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University, Start Up Develop Anti-Counterfeit Technology

Morpho butteryfly (ArmandoMaynez/Flickr)

Morpho butteryfly

A student at Simon Fraser University (SFU) in Burnaby, British Columbia, Canada researched a new method based on nanotechnology for stopping counterfeiters, which has led to the founding of a new company to develop the product. Nanotechnology uses materials at nanometer scale, with one nanometer equal to one billionth of a meter.

Clint Landrock, an SFU applied sciences graduate student who has since graduated, started a research project under the guidance of engineering science professor Bozena Kaminska into the interaction of nanotechnology and light. His goal was replicate the natural phenomenon of tropical butterflies, which use unique patterns to absorb and reflect light to give off their signature colors.

The research led to nanostructures that could capture a single wavelength of light, 1,500 times thinner than a human hair. The nanostructures interact with light to produce a unique shimmering iridescence like the Costa Rican morpho butterfly (pictured right). The nanostructures act to reflect and refract light waves to produce the morpho’s signature blue wings and absorb other unwanted light.

Landrock and Kaminska pitched their idea to Doug Blakeway, SFU’s entrepreneur in residence, who was intrigued by the technology’s potential. One immediate application Blakeway saw for the discovery is paper currency. Paper currency, also called banknotes, contain several security features, such as hologram strips, security threads woven into the paper, watermarks, color-shifting inks, raised type, and UV inks.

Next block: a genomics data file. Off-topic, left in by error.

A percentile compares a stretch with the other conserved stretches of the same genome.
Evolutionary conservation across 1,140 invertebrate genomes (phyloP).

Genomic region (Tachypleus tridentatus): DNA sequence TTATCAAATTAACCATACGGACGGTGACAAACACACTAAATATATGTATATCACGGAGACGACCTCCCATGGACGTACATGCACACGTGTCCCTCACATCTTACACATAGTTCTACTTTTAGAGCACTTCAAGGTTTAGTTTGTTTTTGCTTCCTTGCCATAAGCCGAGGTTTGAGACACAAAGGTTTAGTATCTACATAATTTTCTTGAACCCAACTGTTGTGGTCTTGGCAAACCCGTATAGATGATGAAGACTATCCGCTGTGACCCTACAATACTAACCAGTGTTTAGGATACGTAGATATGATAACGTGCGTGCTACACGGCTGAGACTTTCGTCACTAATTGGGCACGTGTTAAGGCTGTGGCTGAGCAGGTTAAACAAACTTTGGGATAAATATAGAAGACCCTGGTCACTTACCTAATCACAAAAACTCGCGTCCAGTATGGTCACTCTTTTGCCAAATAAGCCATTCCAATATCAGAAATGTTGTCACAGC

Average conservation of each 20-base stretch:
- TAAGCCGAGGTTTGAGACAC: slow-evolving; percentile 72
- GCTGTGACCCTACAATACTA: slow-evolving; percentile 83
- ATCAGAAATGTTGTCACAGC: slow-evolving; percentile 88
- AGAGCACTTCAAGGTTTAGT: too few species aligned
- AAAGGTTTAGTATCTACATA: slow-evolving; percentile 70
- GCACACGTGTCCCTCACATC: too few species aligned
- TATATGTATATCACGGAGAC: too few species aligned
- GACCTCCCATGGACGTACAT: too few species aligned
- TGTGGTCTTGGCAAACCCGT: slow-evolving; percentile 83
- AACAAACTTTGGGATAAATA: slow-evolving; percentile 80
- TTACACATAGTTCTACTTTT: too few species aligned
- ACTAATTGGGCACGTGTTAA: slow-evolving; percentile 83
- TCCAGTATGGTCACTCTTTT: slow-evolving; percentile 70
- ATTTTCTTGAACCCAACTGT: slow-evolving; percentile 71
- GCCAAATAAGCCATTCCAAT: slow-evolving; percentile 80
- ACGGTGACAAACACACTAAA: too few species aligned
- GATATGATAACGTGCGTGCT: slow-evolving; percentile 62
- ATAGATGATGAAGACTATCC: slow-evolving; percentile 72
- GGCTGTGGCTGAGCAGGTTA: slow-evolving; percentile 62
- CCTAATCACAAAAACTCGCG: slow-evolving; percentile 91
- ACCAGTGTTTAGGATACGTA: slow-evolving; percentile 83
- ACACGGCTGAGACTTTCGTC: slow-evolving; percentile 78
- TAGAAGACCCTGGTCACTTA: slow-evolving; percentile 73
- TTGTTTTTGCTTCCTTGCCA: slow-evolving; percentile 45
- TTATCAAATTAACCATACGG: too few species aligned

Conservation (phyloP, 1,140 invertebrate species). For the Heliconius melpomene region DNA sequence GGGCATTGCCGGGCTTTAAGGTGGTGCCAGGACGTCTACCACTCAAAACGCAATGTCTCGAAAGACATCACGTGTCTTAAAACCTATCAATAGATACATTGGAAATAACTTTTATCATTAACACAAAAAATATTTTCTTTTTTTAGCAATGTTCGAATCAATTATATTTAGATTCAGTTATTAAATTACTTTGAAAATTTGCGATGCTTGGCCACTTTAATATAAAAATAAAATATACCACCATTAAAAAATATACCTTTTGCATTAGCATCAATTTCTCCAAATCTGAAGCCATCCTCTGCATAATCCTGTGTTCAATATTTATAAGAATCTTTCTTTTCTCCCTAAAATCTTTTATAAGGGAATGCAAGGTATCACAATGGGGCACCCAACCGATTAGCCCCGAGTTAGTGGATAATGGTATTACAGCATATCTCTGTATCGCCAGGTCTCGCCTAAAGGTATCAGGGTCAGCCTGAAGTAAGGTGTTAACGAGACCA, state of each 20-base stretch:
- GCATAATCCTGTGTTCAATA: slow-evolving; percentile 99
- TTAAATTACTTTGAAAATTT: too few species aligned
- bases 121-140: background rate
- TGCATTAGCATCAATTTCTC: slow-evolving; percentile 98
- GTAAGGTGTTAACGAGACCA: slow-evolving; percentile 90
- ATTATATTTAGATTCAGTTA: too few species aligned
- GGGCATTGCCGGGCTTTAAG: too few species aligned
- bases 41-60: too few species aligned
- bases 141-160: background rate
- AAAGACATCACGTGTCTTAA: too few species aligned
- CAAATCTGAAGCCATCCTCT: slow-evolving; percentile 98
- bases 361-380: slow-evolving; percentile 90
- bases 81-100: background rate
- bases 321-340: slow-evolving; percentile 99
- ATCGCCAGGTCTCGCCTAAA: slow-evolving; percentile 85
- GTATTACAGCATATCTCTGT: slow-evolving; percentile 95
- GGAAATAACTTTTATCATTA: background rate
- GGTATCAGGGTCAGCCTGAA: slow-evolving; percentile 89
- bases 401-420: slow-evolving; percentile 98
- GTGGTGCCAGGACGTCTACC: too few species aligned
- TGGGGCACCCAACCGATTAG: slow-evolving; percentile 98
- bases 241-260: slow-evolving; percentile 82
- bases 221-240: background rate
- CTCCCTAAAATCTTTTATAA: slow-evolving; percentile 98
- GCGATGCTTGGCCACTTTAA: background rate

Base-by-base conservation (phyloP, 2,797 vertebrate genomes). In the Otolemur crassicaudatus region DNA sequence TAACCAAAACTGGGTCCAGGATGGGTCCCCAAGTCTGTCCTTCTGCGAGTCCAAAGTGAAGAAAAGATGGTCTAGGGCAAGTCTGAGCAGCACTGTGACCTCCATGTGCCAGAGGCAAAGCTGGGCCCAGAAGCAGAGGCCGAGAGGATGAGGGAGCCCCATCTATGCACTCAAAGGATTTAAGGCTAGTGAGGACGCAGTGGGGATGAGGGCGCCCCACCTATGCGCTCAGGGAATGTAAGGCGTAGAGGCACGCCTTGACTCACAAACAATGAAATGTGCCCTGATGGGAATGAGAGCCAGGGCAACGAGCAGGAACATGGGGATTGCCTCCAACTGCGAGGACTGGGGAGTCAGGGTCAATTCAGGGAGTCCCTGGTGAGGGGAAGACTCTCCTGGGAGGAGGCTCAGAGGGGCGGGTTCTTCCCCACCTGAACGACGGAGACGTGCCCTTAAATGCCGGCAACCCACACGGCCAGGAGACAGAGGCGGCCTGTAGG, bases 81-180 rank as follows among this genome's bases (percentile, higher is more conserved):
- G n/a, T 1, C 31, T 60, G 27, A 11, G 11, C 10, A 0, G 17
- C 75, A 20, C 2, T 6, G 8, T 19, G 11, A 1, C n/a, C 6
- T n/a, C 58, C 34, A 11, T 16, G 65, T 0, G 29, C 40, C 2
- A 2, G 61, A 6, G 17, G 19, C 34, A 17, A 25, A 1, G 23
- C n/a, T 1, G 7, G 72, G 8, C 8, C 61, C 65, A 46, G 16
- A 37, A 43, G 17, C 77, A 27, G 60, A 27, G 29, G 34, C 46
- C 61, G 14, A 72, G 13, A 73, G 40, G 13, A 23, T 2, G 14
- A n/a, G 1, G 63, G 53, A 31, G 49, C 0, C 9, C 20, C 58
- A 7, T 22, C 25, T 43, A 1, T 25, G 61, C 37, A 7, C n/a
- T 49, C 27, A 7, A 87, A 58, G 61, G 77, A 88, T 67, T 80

The team of Landrock, Kaminska, and Blakeway founded I|D|ME Development Corp., to develop the technology into a product. Nanotech Security Corp., another company led by Blakeway, is taking the product, called N.O.t.E.S – Nano-Optic Technology for Enhanced Security, to market. According to Blakeway, the team’s discovery -– which has attracted the attention of treasuries internationally -– is superior to holograms and cannot be duplicated.

While the technology is first being applied to paper currency, it has other practical applications, including the authentication of legal documents, retail merchandise, concert tickets, stock certificates, visas, passports, and pharmaceuticals.

Photo: Armando Maynez/Flickr

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2 comments to University, Start Up Develop Anti-Counterfeit Technology

  • I have gone through the post, Good to hear, developing a Anti-Counterfeit Technology using the nanotechnology.It not only benefits the brand owner but also benefits the government as well as the consumer.Regarding the same issue when am searching I found a site on Anti-counterfeit Technology.

  • Tyler

    Anti-counterfeit Technology is so important as we continue to progress as a country. Another very interesting company in this space is Applied DNA Sciences
    looking forward to more blog posts on this topic